Tuesday, August 14, 2012

Philippine Flooding


It’s been a week since I finished my 30-day blogging challenge. I completed it and had thought I’d be able to blog every day after. As usual more important things occupied my time and I’m writing this post offline while waiting to board the plane home. I thought my flight out of Manila was going to be cancelled last Monday because it was raining to hard on Sunday evening. I was glad that most of my colleagues had left on Saturday and Sunday. Most of them have not experienced our version of thunder storms and I didn’t want them to be traumatized.

I woke up at around 4:30 in the morning on Monday and had no problems with my flight since it stopped raining. It started pouring just before I boarded the plane. I felt that the sky was commiserating with me – sad that I was leaving home again. I was pretty concerned though that the rains seemed to be coming down non-stop and I feared that it would cause wide-spread flooding. I guess I got that sixth sense on floods after experiencing Typhoon Ondoy. I was monitoring Dr. Mahar Lagmay’s tweets and checking Project NOAH often to see how things were progressing.

By Tuesday morning the situation had gone worse and I got a ping from government for help in putting information together. By noon a group of volunteers got in touch with me to help and the Google Crisis Response team had offered to help. It was a long day. Information had to be put together, shelters/donation centers/rescue efforts mapped. Lots of going back and forth across different time zones and finally the page was up by midnight.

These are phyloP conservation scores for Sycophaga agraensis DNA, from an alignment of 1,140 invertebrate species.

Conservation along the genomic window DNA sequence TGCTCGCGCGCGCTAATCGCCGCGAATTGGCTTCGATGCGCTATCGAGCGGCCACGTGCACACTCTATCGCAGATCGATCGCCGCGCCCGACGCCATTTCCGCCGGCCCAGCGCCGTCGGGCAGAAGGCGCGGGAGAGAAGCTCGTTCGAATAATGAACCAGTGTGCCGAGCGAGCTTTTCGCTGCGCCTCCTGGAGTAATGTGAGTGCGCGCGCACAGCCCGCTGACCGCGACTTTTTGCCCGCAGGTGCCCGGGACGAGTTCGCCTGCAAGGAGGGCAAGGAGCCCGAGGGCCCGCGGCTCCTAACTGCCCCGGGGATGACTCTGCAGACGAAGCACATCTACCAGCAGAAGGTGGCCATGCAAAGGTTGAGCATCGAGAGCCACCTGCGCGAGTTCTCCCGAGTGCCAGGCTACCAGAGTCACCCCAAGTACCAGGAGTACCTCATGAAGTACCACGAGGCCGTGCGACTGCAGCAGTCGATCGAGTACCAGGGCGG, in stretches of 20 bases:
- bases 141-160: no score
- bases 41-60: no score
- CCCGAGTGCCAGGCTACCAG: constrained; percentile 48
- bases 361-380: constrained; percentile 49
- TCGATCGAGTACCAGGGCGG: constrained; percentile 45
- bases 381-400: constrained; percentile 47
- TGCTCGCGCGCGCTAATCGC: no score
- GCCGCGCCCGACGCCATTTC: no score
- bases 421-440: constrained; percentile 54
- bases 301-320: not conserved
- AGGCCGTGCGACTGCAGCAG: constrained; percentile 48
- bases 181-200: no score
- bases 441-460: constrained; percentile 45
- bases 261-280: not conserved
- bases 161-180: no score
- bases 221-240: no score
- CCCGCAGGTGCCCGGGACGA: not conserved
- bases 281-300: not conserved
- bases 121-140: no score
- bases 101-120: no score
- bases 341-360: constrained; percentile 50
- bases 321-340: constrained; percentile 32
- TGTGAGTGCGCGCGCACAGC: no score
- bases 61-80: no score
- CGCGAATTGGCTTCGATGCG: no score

The effort was made successful by tireless volunteers "Team Showercap" -- Ka Edong, JP Loh, Arnold Gamboa, Ros Juan and many, many others across the country  -- the Google Developer Group, Google Business Group, Google Geo Advocates, RERs and mappers and with help and encouragement from MLQ3 and PCDSPO who helped us get data. (There was so many, I hope I did not leave out anyone). Indeed the Filipino bayanihan and “waterproof spirit” has once again shown the best of our culture. The initiative was also proof that all the mapping efforts of the local community is very useful. The time you have volunteered have come to good use.

Some will probably ask why I continue to do this – mind you it’s very stressful. I think information is key to prevent lives from being lost, to save lives and to find our loved ones in times of distress. I cannot personally volunteer to help physically because (1) I’m oftentimes far away and (2) I might be the one needing rescue if I help in physically-demanding efforts (hehe).